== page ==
Not a chance in the world.
That's how Ryan Powell would've described to prospect of coaching NRLW footy had you put it to him two years ago.
Two years later, it's a burning ambition after being appointed head coach of the Wests Tigers for next year's NSW Women's Premiership.
For Powell, it's been a dramatic shift in perspective after he had to be talked into coaching Helensburgh in the Illawarra Women's League two seasons ago.
The Burgh claimed the Illawarra League title in 2020 and finished top four in this year's NSW Women's Premiership - its first season in the state's elite competition.
The latter sowed the seeds of his eventual shift to a different Tigers emblem ahead of a pivotal season for club and coach as they push for an NRLW license for 2023.
"That's my goal," Powell said. "It's a great organisation that puts their women's program very high on its agenda.
"They've got great ambitions to be in the NRLW by 2023 so they're putting everything in place, including recruitment and training programs, player pathways to improve juniors all the way through to NRLW level.
"Wests Tigers have got a great system in place, good people running it and they're as passionate about the women's game as much as the men's."
The Burgh entered this year's women's competition off its own bat without NRL club affiliation or backing, reaching what was ultimately an aborted finals series due to COVID-19 lockdown.
With no immediate plans from either side of the St George Illawarra joint-venture to enter a team or afflitate in the state competition, Powell found the Wests Tigers long-term vision too enticing to pass up.
"Coaching what was apparently the feeder club for the Illawarra, I was never spoken to [by the Dragons] about players, never asked about training players. I just didn't see an avenue there," Powell said.
"That helped drive my decision from one end and obviously the Wests Tigers being the ideal set-up drove it from the other.
"It wasn't an easy call but, at the end of the day, the call's been made to better myself and to now go and better that group of girls at the Wests Tigers that have some goals and ambitions they're chasing."
He'll leave Helensburgh as a two-time premiership-winning coach having led the club to a breakthrough first grade men's crown in 2015 after two decades without a title.
"It's definitely tough leaving Helensburgh," Powell said.
"We created a great culture there last year, we probably over-achieved in terms of results. I had a couple of girls that had never played before.
"For them to finish fourth in their first season and get the result they did, you can't not sit back and be proud of the effort they put in.
"I had a really committed bunch of girls who I would've loved to see play through the finals and see where we ended up."
Powell's already made an impact in recruiting Jillaroos stars Kezie Apps and Jess Sergis.
Sergis spent the last two seasons with the Illawarra powerhouse, but Rex Jackson Oval is the only home Apps has ever known since famously making the 10-hour return journey from her hometown in Bega every weekend in her first season with the club in 2014.
She'll always remain synonymous with Helensburgh, but the 30-year-old NSW skipper felt continuing her development under Powell at club level was the best move at this point of her storied career.
"It was on of the toughest decisions I've made. I never thought I'd leave Helensburgh, I'd been there eight years, ever since I started playing footy," Apps said.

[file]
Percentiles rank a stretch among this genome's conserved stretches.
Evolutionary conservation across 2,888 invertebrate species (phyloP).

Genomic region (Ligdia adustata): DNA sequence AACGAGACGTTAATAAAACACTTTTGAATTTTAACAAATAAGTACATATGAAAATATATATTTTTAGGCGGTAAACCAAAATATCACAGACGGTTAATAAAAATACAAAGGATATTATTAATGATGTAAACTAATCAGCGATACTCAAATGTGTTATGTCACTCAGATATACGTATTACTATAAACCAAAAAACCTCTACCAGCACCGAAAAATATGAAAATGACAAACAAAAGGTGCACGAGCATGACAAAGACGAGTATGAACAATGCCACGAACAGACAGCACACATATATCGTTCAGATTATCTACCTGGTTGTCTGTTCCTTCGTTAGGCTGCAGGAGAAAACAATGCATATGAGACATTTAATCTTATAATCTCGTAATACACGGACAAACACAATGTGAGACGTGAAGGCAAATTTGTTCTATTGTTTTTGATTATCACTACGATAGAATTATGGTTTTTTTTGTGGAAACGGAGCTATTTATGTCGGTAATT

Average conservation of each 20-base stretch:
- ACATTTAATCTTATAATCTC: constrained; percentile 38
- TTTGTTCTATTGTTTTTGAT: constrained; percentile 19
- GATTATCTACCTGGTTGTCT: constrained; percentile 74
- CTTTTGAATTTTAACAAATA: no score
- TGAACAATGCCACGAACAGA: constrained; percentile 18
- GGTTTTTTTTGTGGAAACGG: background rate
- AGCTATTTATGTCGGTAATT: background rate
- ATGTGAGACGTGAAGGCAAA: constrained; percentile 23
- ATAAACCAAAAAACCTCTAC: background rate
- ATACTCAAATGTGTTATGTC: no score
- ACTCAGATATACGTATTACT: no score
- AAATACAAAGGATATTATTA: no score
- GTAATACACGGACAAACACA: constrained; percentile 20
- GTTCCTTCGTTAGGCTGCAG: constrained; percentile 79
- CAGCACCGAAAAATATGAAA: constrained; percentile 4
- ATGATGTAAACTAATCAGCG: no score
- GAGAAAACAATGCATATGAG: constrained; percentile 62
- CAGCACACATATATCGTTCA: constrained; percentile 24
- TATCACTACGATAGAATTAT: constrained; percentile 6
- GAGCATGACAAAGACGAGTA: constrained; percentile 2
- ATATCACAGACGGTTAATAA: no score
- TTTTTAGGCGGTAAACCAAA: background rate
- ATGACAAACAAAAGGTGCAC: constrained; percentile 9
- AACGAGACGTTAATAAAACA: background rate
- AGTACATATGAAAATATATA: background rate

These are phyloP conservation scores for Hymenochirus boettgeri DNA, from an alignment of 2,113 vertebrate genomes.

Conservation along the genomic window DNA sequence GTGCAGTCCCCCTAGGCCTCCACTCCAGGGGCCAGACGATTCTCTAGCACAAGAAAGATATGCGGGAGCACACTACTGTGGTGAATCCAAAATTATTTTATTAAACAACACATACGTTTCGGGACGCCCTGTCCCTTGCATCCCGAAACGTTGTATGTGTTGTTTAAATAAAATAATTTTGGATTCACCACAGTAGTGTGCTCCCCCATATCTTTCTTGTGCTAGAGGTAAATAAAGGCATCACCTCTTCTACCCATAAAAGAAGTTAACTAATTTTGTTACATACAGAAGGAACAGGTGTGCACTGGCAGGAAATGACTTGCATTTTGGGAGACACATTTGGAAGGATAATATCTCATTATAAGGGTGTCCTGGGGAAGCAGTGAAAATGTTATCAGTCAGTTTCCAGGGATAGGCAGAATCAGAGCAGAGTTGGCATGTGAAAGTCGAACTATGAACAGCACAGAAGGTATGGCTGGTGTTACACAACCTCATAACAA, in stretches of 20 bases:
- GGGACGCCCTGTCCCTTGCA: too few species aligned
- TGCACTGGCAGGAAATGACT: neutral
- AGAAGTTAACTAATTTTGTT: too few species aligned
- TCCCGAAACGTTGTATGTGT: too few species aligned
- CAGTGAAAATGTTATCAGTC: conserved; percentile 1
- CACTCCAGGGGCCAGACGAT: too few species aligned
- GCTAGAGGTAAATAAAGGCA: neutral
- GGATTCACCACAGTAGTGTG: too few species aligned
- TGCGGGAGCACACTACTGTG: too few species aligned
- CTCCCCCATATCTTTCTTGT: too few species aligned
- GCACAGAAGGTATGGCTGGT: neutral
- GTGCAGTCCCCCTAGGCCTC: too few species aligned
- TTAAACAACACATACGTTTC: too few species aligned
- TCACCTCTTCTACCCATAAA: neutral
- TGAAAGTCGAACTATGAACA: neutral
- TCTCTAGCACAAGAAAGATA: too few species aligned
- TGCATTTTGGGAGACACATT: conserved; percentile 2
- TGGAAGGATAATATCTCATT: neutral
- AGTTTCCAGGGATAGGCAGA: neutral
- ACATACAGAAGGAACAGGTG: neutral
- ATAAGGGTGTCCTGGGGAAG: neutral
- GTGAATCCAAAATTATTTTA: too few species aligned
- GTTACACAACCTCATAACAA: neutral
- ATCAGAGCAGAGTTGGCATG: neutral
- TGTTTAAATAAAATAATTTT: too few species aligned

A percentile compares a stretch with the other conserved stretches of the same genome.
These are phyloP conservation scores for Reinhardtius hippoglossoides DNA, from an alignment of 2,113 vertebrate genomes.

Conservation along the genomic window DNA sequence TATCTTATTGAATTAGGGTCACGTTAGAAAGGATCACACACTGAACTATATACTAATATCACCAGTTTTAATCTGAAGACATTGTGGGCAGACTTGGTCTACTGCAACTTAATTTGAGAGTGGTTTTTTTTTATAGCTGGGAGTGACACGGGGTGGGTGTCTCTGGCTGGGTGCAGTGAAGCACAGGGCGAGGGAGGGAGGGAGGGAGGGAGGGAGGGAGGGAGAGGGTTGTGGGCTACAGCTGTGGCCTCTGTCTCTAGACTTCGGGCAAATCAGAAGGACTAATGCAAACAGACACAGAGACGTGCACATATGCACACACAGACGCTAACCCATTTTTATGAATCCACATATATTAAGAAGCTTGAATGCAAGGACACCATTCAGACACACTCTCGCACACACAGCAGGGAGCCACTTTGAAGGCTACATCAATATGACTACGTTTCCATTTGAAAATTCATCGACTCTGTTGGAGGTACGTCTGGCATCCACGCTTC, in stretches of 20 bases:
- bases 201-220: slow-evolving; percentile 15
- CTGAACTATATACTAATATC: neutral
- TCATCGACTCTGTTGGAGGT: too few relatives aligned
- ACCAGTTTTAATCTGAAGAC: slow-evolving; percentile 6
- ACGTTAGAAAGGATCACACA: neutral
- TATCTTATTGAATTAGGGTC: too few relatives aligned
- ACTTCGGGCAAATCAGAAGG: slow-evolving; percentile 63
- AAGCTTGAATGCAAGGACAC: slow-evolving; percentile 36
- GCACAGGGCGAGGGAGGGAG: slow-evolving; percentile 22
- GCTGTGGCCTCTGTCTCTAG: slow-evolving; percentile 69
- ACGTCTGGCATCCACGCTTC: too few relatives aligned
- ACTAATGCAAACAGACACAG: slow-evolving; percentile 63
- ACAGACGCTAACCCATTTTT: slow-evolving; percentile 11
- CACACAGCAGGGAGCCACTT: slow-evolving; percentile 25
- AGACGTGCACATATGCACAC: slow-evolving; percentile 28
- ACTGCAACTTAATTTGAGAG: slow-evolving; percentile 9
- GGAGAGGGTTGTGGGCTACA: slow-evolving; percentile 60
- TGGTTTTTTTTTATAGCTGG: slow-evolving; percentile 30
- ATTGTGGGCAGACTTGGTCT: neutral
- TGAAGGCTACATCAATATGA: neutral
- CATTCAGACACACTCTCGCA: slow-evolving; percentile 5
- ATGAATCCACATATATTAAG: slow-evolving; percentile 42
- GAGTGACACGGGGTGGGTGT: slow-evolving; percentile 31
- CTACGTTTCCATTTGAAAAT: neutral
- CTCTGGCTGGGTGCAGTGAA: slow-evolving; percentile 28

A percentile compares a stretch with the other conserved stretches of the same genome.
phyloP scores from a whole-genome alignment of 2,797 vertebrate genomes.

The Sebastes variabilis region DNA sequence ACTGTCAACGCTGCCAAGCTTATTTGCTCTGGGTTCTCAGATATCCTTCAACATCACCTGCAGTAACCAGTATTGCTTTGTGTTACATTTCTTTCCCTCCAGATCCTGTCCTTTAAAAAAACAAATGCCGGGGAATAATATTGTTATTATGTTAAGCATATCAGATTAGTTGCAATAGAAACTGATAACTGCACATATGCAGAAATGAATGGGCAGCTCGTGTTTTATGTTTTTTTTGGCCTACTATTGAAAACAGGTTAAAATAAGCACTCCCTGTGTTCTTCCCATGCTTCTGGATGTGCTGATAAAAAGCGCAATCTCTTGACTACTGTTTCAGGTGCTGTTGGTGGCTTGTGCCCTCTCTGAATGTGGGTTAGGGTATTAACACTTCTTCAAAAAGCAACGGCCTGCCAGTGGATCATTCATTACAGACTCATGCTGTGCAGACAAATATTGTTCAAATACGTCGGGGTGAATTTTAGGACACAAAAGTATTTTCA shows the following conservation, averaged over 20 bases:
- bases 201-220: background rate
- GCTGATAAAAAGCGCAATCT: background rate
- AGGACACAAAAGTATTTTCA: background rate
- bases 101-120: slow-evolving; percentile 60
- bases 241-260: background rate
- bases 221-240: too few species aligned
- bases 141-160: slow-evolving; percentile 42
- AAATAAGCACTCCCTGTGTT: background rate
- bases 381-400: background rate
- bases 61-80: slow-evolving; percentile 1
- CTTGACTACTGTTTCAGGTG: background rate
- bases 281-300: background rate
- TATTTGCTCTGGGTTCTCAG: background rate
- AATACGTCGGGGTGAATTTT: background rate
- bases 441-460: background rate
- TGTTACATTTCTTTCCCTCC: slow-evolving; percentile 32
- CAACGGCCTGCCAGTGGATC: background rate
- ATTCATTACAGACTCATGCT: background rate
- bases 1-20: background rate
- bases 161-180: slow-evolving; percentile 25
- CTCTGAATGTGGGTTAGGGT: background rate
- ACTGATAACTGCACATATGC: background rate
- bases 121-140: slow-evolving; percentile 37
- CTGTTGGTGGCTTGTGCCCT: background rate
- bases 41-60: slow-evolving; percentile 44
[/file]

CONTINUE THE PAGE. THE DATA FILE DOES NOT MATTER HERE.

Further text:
"It was obviously exciting for Powelly to get that opportunity with Wests Tigers having that vision to get an NRLW team in 2023 so I understood why he was leaving.
"He said 'if you want to come I'd love to have you'. I thought about it and I think he was more shocked than anything when I said yes because I've been Helensburgh through and through and will be forever grateful to the club.
"He's obviously got some goals and aspirations and I've really enjoyed the last two years being coached by him. I still want to keep learning as a player and I love his coaching style.
"I've been in a new position at lock and he's been really challenging me in the way approach things on the field. That's been really good for me personally because I haven't really had someone challenge me that way."
Certainty in that regard was a big factor for Apps ahead of an unprecedented year that will see two NRLW premierships and an end-of-year World Cup in a packed schedule.
"I've never moved clubs before so that will challenge me and get me out of my comfort zone," she said.
"It's not starting from scratch but it's somewhere different. Being challenged motivates me and I just want to play good footy coming into NRLW  and obviously the World Cup at the end of the year.
"I need to be playing good footy and having a good coach and a good team there in clubland will help me do that so I go into NRLW at my peak and when we go into World Cup I get selected and I'm at my best.
"Powelly's definitely got the best out of the girls at Helensburgh and I know he's going to do a fantastic job at Wests Tigers as well."
In what's music to the ears of the red v faithful, Apps remains fully committed to her one and off-field roles with St George Illawarra and will skipper the Dragons in the postponed 2021 NRLW season in February.
"We obviously wanted to play this year but unfortunately that wasn't the case," she said.
"Our playing group's still in contact and we're training and preparing as best we can. We get together as a group in January which we're really excited about and I just can't wait to play for the Dragons and play NRLW again.
"I don't think our whole squad's even been announced yet but it's a really strong one and we're all eager and keen to rip in and play some good footy. It's going to be a massive year."